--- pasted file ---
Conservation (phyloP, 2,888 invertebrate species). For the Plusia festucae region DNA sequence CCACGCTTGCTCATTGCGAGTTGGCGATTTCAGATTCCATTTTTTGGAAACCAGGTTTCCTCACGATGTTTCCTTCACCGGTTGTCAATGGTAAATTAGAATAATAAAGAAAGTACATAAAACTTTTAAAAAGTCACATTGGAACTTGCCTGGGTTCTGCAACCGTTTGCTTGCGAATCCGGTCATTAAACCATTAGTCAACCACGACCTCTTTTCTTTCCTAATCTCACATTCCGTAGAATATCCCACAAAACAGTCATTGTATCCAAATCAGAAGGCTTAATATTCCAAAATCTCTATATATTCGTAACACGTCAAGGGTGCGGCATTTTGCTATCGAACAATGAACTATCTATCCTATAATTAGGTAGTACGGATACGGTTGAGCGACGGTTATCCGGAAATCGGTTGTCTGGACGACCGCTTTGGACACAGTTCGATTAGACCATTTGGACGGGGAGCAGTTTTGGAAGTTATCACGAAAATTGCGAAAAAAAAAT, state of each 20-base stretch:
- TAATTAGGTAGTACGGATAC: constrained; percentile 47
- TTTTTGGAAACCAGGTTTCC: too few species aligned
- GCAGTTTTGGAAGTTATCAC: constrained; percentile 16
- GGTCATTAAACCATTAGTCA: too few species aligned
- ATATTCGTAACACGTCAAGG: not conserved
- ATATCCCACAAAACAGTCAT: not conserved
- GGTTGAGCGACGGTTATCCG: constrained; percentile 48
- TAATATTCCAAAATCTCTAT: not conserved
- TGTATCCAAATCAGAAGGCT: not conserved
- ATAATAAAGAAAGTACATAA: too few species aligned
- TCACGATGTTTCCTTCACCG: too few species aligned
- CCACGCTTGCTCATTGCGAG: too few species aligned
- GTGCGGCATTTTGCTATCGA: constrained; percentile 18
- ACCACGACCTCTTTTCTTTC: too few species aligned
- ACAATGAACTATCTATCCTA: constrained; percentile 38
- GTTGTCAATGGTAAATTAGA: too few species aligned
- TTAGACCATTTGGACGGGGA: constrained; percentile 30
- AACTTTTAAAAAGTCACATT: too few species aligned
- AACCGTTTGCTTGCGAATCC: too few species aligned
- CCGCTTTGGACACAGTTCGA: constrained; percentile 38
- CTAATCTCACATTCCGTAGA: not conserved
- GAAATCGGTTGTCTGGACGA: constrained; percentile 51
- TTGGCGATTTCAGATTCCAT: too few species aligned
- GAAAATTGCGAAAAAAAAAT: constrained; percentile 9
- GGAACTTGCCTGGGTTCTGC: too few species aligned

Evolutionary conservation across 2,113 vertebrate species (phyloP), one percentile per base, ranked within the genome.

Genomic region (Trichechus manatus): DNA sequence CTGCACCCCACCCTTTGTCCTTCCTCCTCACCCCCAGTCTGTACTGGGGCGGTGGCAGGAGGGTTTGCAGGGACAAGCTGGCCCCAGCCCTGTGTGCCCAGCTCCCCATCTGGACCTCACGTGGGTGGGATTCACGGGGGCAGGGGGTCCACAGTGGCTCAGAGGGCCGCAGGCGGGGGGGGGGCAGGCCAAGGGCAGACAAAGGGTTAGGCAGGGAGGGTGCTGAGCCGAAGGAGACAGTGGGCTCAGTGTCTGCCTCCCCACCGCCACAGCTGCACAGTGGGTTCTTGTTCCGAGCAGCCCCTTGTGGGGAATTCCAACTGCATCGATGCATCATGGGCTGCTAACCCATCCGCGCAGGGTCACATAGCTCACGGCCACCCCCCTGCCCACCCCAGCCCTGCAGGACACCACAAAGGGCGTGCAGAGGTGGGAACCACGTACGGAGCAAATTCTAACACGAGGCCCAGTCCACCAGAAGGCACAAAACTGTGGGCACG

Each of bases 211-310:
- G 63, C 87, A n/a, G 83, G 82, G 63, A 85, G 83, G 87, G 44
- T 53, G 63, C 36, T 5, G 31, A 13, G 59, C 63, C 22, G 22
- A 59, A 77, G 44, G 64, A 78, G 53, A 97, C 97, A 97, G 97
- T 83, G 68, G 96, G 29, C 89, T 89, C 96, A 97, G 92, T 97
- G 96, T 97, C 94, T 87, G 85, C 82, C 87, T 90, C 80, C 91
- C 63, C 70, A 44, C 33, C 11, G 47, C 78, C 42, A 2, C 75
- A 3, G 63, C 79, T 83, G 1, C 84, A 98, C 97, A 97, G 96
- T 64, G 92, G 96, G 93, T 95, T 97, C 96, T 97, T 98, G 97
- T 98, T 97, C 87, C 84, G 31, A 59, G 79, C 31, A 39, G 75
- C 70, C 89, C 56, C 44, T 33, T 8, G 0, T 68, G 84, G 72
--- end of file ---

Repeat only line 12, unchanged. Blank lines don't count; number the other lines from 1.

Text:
- TCACGATGTTTCCTTCACCG: too few species aligned